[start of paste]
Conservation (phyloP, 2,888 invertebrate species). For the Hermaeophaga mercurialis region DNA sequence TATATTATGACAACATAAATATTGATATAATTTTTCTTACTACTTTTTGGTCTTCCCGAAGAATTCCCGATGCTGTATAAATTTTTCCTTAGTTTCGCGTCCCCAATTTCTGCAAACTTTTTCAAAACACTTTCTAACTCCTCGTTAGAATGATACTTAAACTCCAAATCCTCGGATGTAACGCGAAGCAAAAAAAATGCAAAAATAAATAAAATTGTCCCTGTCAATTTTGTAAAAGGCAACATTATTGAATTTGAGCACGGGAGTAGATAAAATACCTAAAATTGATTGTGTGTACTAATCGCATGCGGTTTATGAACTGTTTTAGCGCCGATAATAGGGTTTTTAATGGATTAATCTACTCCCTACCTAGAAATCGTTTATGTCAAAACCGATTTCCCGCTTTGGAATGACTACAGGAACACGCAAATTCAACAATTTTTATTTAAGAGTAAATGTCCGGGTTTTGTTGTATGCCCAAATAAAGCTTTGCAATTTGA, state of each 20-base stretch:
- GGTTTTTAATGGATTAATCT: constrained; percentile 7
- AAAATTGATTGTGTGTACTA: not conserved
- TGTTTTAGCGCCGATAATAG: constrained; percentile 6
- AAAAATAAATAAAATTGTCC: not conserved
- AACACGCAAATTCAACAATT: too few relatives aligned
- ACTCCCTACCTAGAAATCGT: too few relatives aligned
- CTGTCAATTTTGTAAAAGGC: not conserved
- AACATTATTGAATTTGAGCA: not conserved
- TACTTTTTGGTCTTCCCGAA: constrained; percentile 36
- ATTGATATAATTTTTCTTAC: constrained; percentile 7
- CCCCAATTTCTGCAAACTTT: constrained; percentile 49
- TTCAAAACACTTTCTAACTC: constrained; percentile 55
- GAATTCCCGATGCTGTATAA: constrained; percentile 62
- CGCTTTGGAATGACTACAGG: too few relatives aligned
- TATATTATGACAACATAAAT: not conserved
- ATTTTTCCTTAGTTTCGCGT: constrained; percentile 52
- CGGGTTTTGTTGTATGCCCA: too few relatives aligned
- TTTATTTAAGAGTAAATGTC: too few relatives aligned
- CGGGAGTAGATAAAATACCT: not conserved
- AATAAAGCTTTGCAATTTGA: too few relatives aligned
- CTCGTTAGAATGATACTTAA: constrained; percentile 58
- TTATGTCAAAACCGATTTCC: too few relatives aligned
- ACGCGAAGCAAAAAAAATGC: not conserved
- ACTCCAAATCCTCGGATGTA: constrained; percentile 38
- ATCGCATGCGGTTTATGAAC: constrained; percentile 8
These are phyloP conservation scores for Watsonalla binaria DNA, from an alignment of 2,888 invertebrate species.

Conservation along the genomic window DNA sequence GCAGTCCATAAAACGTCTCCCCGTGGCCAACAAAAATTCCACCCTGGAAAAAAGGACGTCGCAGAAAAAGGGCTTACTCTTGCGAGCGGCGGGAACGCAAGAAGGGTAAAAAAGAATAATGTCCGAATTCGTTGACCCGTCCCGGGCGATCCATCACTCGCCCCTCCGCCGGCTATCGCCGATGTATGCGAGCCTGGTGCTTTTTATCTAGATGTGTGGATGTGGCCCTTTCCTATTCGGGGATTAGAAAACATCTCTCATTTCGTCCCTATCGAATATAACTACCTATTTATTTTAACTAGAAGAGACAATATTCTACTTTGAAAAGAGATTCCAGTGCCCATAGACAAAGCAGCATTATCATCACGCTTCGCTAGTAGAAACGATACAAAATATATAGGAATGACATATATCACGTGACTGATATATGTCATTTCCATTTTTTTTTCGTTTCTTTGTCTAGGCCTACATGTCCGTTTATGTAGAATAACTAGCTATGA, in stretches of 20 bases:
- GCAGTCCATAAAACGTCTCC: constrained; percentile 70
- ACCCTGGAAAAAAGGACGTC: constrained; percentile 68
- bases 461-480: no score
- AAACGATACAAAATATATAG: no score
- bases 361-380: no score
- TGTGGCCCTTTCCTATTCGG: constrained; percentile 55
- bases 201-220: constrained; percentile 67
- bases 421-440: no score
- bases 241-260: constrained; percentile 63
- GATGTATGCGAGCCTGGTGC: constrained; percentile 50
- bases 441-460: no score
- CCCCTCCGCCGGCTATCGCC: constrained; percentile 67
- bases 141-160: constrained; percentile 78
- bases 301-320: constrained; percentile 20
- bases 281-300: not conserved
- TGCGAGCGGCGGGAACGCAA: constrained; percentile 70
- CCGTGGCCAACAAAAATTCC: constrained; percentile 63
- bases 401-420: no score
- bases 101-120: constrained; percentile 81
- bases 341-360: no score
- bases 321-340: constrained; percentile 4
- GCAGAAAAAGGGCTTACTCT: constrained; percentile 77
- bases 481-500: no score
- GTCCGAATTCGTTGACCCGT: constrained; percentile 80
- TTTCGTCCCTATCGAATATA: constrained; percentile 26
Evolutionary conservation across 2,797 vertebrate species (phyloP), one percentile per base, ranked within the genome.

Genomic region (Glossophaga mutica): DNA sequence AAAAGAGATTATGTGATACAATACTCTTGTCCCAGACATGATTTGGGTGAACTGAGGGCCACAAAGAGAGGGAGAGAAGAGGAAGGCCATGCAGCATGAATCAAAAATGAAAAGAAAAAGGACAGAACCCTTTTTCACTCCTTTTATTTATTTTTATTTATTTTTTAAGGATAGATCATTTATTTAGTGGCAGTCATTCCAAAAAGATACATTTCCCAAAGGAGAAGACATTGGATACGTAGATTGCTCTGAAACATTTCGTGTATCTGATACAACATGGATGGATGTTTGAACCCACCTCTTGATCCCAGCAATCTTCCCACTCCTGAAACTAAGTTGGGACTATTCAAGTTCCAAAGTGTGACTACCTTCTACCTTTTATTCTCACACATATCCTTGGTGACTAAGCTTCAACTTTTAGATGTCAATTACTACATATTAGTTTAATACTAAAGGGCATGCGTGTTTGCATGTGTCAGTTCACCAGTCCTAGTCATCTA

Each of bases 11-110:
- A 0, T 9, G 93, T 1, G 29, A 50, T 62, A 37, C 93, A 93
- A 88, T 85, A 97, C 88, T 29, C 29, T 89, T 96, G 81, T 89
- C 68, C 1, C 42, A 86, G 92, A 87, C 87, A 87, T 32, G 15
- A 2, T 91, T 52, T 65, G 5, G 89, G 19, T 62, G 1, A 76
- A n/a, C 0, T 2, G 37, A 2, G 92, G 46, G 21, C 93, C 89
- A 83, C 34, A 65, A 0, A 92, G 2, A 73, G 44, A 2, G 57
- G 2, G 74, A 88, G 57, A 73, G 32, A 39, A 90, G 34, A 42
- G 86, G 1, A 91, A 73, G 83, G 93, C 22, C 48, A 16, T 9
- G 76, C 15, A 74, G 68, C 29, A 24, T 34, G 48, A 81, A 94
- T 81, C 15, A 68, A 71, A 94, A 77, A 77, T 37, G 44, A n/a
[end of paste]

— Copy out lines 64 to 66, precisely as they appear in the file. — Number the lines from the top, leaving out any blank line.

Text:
- G 86, G 1, A 91, A 73, G 83, G 93, C 22, C 48, A 16, T 9
- G 76, C 15, A 74, G 68, C 29, A 24, T 34, G 48, A 81, A 94
- T 81, C 15, A 68, A 71, A 94, A 77, A 77, T 37, G 44, A n/a